We propose a four-year study examining patterns of short and long-term health outcomes, health care use, and costs among children with and without orofacial clefts (OFC). The overarching goal of this project is to identify new opportunities for intervention to improve educational, psychological/behavioral, and surgical outcomes for children with OFC. The primary objective is to describe patterns and factors associated with short and long-term health outcomes of children with OFC, with a special focus on academic achievement (reading, writing, and math), behavioral/psychological outcomes (attention-deficit hyperactivity disorder (ADHD), family impact), and referral to and use of genetic and early intervention services. These outcomes will be compared to children without OFC. A secondary objective is to assess timeliness of services, including speech and language and genetic services, surgical outcomes, use and costs of team care, out of pocket expenses, and caregiver costs among families of children with OFC. This study will involve a longitudinal, retrospective and prospective case control study of North Carolina resident children born 2001 through 2013. The potential sample size will be about 4000 children ranging from 0 to 14 years old. Approximately 2000 children with non- syndromic OFC (cases) will be identified through the state's birth defects registry. Approximately 2000 children without birth defects (controls) will be matched by birth cohort. We will examine individual (maternal/caregiver and child) and system factors associated with the development of each of these outcomes and conditions. If applicable, we will match on certain characteristics, such as age, gender, and school grade. We will conduct these evaluations by linking several administrative data sources: the North Carolina birth defects registry, early intervention data, state-wide education data, vital statistics, health services, Medicaid enrollment records and paid claims, and clinically relevant information. We will conduct a comprehensive assessment of families'experiences at two different time points to better assess short and long-term outcomes. The survey will include questions about academic achievement, maternal bonding, family impact, developmental disabilities, experiences with team care, surgical procedures, satisfaction with surgery, and caregiver and out-of-pocket costs. Analytical approaches will include multivariate analyses to identify: prevalence and predictors of behavioral/psychological outcomes, academic achievement, timeliness and use of services (genetics services, speech and language, lip/palate repair and revision surgeries), expenditures, and use and costs of team care. Leading experts in the field from the two primary craniofacial and cleft centers in the state, the state's birth defects registry, University of North Carolina at Charlotte, and the North Carolina Department of Public Instruction will participate in all phases of the study. These individuals will be co-investigators and members of an Advisory Board. Results will improve understanding of short and long-term outcomes among children with OFC. This can enhance health and quality of life for children with these conditions and their families.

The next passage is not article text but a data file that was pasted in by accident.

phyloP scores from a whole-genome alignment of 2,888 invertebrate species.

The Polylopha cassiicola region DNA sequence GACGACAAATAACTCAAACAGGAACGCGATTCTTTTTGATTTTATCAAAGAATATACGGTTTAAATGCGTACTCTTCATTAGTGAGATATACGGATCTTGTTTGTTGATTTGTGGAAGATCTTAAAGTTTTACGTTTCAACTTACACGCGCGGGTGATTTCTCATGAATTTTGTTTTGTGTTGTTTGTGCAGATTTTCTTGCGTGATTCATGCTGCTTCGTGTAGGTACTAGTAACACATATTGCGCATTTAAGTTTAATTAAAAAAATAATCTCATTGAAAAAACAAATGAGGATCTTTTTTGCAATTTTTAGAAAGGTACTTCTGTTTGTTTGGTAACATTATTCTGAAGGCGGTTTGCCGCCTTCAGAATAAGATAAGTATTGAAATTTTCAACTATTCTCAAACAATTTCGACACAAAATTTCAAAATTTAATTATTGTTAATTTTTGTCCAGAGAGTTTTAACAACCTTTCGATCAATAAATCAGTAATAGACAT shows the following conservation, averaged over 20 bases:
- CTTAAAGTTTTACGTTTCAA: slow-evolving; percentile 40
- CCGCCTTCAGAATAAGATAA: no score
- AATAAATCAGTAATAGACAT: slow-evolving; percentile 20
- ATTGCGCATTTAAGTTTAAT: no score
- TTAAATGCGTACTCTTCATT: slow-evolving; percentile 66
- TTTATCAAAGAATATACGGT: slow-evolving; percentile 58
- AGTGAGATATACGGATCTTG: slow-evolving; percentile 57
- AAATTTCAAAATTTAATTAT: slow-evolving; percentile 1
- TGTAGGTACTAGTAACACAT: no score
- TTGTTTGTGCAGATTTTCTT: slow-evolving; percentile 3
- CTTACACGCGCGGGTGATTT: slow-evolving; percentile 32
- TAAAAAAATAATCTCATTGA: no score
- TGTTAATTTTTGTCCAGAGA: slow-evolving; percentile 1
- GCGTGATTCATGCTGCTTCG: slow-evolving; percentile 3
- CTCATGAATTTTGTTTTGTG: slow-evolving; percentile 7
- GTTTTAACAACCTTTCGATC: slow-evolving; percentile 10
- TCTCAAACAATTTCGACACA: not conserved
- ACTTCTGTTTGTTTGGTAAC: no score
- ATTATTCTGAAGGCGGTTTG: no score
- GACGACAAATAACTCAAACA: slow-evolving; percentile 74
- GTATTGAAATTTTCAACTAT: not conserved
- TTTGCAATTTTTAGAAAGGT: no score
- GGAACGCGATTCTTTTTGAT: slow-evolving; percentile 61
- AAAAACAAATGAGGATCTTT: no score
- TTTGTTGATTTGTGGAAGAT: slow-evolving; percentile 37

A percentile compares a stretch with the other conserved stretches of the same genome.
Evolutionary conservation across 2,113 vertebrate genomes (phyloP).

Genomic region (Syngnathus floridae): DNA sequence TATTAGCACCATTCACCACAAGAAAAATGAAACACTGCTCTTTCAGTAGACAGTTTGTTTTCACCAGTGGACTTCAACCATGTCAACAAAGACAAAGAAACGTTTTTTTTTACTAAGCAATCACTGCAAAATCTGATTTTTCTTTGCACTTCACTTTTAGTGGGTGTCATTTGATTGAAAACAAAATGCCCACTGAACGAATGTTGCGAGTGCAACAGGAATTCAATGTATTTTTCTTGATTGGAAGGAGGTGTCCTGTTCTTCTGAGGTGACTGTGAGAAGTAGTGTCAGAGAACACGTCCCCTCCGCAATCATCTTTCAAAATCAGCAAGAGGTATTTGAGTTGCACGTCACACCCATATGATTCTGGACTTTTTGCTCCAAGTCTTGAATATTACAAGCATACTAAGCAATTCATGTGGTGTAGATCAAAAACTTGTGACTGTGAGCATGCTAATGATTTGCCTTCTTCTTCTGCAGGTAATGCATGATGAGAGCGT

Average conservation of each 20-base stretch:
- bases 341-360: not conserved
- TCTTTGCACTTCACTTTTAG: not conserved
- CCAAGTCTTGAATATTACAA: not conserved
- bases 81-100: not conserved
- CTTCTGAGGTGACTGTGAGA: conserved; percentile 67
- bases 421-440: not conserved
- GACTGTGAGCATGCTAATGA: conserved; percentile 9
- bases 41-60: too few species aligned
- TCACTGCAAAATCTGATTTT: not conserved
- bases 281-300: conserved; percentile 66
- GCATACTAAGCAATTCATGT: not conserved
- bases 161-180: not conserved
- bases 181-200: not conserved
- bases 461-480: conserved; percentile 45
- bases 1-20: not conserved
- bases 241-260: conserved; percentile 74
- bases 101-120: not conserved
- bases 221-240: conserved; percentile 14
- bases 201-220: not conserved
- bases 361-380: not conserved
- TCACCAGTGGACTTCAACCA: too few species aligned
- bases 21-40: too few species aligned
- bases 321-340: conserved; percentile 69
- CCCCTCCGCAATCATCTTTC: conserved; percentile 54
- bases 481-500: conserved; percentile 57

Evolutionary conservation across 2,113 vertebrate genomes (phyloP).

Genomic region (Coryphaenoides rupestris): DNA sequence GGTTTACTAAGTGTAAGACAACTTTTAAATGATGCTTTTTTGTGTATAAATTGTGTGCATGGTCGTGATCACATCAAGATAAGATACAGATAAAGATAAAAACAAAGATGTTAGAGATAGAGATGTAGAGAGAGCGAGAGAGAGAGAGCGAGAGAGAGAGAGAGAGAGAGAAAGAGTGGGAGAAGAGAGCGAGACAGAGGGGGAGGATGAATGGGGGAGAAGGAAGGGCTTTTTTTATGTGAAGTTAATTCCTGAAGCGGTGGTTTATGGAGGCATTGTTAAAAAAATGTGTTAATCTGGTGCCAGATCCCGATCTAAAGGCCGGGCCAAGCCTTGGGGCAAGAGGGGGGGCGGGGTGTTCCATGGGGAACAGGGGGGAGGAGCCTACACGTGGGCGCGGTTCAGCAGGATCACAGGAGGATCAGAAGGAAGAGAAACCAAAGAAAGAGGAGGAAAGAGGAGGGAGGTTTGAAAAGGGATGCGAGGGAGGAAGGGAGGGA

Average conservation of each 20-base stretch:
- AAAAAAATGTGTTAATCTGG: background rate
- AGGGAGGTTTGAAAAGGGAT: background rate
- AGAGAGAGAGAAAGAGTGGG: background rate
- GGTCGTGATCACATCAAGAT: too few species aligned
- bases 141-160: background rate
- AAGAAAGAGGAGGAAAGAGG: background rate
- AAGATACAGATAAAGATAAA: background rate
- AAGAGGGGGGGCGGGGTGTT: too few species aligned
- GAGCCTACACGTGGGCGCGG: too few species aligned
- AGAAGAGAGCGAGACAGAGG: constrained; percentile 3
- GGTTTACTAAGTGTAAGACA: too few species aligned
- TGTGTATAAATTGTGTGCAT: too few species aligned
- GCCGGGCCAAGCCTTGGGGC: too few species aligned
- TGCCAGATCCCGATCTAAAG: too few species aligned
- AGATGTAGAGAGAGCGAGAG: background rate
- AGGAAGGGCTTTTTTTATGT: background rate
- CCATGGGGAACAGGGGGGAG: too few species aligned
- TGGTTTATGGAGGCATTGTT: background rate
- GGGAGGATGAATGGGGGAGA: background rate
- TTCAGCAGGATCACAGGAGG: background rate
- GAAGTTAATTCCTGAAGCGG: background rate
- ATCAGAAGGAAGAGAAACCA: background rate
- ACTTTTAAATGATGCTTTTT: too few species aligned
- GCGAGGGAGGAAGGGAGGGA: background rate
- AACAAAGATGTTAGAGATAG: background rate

We propose a four-year retrospective and prospective study among children with and without non-syndromic orofacial clefts examining patterns and factors associated with education, behavioral / psychological, and surgical outcomes, and the effect of team care use and costs on these outcomes. Although guidelines for clinical care have been developed, little is known about the degree to which these services are provided in a timely fashion and their impact on health outcomes. This proposed project will help to develop new interventions, target resources and improve service delivery and program planning to enhance outcomes among children with orofacial clefts.